This might sound cliché, but Vince Lombardi quotes are seldom redundant.
Especially when it involves losing, winning and the Detroit Lions.
"Show me a good loser, and I'll show you a loser," Lombardi once quipped.
Prior to their Thanksgiving Day collapse against New England, the Lions defined "good loser," dropping each of their previous losses by an average of 6 points. The onfield progress was notable, even becoming a transitory topic within the national media. Detroit was no longer the league's doormat.
Maybe just a pebble in its shoe. At least the Patriots made it seem that way.
The charade could last for only so long. As Lombardi also noted, losing can become a habit -- a nasty one. The Patriots were the catalyst to a team that is desperate for some semblance of hope. In Thursday's loss, Detroit appeared lost in the second half, a club in complete disarray, melting down with personal foul penalties and post-game tempter tantrums.
Defensive tackle Corey Williams' public remarks that some veteran players were only playing for a paycheck is a volcanic fissure, nothing less.
And this is where the fortitude of coach Jim Schwartz will be forged, perhaps even determined.
In his second-year, Schwartz is now 4-23, one game worse than the start managed by Marty Mornhinweg in 2001 and 2002. That means Steve Mariucci and Rod Marinelli also had more success in their very brief outings coaching the ball club.
Yes, the cuboard has been left bare and destitute. The team went five consecutive drafts (2002-2005) with nothing to show for it; it is a feat anchored to the plight of this franchise, and a testament to how poorly everything was managed by former big cheese Matt Millen and his dubious minions.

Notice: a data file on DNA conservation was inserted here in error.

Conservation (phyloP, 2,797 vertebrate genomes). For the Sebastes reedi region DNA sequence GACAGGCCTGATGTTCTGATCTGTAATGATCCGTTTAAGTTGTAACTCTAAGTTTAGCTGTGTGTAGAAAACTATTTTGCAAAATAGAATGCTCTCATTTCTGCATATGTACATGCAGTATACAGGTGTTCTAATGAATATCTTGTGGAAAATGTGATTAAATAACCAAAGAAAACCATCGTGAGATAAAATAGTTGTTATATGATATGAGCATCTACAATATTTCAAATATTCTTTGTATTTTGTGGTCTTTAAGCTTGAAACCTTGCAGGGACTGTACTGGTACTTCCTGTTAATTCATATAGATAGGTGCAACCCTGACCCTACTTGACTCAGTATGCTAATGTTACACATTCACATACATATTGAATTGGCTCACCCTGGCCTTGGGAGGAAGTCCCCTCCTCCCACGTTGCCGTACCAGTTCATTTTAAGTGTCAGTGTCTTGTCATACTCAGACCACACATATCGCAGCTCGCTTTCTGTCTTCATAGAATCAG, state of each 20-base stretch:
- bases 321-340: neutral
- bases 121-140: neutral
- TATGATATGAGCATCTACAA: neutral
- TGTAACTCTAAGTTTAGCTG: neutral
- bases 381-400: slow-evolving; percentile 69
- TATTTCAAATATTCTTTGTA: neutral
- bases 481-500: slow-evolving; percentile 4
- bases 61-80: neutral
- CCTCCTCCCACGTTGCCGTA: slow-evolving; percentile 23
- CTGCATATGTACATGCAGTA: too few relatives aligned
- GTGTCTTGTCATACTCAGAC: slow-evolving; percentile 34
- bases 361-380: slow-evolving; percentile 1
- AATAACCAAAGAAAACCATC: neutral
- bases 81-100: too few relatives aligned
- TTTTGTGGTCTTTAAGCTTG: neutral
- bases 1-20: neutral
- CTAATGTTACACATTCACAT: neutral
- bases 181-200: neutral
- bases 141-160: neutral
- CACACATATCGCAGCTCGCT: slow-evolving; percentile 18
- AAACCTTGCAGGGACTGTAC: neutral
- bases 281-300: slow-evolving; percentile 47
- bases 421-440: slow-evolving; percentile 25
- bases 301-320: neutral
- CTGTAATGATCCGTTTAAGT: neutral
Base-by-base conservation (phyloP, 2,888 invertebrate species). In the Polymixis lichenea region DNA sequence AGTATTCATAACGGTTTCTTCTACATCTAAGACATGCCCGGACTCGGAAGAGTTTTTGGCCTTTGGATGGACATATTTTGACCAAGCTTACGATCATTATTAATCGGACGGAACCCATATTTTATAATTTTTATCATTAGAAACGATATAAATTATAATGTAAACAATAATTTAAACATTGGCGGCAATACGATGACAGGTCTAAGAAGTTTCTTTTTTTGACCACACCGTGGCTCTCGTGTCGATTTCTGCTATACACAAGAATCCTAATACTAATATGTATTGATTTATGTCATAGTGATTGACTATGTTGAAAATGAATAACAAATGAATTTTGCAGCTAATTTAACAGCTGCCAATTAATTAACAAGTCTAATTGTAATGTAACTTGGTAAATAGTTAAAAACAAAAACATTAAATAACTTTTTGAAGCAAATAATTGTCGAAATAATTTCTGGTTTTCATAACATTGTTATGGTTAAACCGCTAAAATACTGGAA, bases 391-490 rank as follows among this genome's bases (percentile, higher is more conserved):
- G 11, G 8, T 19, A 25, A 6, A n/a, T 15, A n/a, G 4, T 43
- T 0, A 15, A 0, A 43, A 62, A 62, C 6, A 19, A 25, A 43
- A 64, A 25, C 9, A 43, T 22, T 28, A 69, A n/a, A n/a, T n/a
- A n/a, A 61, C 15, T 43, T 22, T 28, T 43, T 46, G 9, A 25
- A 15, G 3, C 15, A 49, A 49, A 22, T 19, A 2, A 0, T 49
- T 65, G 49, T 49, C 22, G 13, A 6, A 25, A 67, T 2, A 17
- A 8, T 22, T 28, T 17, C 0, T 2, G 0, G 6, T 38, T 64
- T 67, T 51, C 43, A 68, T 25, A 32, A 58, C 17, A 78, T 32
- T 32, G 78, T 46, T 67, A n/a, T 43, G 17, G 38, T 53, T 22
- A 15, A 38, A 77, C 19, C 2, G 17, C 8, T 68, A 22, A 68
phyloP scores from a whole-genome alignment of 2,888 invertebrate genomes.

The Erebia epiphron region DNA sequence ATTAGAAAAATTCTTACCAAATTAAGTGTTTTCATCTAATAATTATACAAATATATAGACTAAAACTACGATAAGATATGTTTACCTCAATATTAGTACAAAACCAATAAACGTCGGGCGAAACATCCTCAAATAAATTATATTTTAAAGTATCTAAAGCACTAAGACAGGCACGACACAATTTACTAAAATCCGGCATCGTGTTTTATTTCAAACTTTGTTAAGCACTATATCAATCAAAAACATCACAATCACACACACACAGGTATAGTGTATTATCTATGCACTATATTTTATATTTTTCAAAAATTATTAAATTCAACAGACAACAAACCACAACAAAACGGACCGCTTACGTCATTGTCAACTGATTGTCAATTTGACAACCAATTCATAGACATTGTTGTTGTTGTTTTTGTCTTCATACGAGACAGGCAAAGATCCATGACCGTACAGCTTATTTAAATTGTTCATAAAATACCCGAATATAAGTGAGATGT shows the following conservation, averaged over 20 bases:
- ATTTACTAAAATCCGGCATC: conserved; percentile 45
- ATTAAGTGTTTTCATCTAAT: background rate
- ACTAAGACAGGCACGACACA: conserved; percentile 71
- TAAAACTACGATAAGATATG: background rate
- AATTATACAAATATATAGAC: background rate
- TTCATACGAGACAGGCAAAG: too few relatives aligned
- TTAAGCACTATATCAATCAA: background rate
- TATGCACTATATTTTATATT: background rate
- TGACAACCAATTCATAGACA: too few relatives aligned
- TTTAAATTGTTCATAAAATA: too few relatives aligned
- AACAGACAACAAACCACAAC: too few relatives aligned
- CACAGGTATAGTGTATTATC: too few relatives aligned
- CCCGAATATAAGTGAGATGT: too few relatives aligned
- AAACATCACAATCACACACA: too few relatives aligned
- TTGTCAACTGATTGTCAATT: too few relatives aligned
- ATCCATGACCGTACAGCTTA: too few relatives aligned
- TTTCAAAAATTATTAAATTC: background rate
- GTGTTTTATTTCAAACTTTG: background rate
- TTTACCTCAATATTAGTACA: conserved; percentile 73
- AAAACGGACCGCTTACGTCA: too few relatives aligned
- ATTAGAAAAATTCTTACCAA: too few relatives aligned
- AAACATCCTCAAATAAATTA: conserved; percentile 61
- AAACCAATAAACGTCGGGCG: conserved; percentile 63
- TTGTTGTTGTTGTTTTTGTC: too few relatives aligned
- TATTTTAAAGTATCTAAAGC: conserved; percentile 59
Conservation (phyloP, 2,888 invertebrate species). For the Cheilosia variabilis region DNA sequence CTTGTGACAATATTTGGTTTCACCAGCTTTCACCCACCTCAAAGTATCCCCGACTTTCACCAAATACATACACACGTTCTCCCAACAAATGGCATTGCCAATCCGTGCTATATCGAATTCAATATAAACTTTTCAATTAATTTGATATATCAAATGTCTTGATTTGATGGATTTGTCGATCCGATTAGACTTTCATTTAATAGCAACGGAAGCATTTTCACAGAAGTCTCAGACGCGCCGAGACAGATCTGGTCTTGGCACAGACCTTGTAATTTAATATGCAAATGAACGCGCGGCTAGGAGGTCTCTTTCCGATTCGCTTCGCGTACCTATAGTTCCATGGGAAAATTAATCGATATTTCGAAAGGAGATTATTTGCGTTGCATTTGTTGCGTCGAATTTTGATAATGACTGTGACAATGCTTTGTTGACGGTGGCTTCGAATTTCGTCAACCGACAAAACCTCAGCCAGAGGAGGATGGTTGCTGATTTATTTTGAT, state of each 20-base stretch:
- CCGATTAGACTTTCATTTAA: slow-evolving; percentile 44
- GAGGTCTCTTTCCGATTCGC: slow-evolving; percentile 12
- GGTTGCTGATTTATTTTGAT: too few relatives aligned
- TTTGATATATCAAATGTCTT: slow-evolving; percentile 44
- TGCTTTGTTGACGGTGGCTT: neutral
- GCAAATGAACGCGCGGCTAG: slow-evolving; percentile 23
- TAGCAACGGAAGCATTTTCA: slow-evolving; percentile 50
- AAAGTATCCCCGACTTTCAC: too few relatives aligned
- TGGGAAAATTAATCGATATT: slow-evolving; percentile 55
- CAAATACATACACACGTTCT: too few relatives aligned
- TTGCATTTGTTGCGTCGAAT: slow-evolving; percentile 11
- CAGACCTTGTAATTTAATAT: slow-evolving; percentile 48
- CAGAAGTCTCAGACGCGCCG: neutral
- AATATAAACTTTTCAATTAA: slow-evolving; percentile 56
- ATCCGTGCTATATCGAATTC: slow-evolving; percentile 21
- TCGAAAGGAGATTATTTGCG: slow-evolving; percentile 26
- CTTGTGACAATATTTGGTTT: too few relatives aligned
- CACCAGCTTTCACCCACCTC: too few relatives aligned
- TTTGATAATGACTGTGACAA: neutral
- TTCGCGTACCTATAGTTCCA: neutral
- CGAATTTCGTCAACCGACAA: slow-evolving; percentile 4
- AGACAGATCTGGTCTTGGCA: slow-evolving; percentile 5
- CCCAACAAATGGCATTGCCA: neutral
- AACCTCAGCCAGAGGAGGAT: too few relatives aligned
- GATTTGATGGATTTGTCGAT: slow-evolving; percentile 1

Schwartz and GM Martin Mayhew are cleaning up that mess, debriding a roster and organization that was rife with bad attitudes, subpar talent and other waste that retarded any sense of direction.
They were pretty much the Lindsay Lohan of the National Football League.
But there's also a time limit on these things. After all, Schwartz was aware of this undertaking when he accepted the position in January of last year.
There aren't any rumblings within Allen Park that Schwartz is on the hot seat, necessarily, but it doesn't take long to get there. Just ask Mornhinweg.
The Lions have five games remaining on the year, but there's already blood in the water. The infighting within the roster is to be expected. However, while that can occasionally yield positive results, it certainly won't get any better with continued losing. They need to win, and win now.
Schwartz's club is aware that their season will end on January 2, while other teams continue to fight for a bigger prize. The second year of a head coach is so pivotal because, though success isn't always attained, the idea of success is birthed. This is better known as "hope."
If that doesn't occur, Schwartz's legacy, in both Detroit and the locker room, might be sketched.
Under Schwartz's direction, it is imperative that the Lions demonstrate that 2010 is a precursor to greater things ahead. And the "progress" that is evident on the field is capable of manifesting onto the "W" column.
The clock is ticking.
Notebook: According to a report from the UFL, the Lions will ink veteran quarterback Josh McCown, who played with the Hartford Colonials in the league's recently completed season. Detroit hasn't announced the move yet, but if it true, it could mean one of two things: the team is either shelving QB Matthew Stafford (shoulder) for the year, or cutting Drew Stanton or Zac Robinson. It would be McCown's second stint in the Motor City after spending 2006 as a back-up to Jon Kitna. McCown played for the Carolina Panthers last season.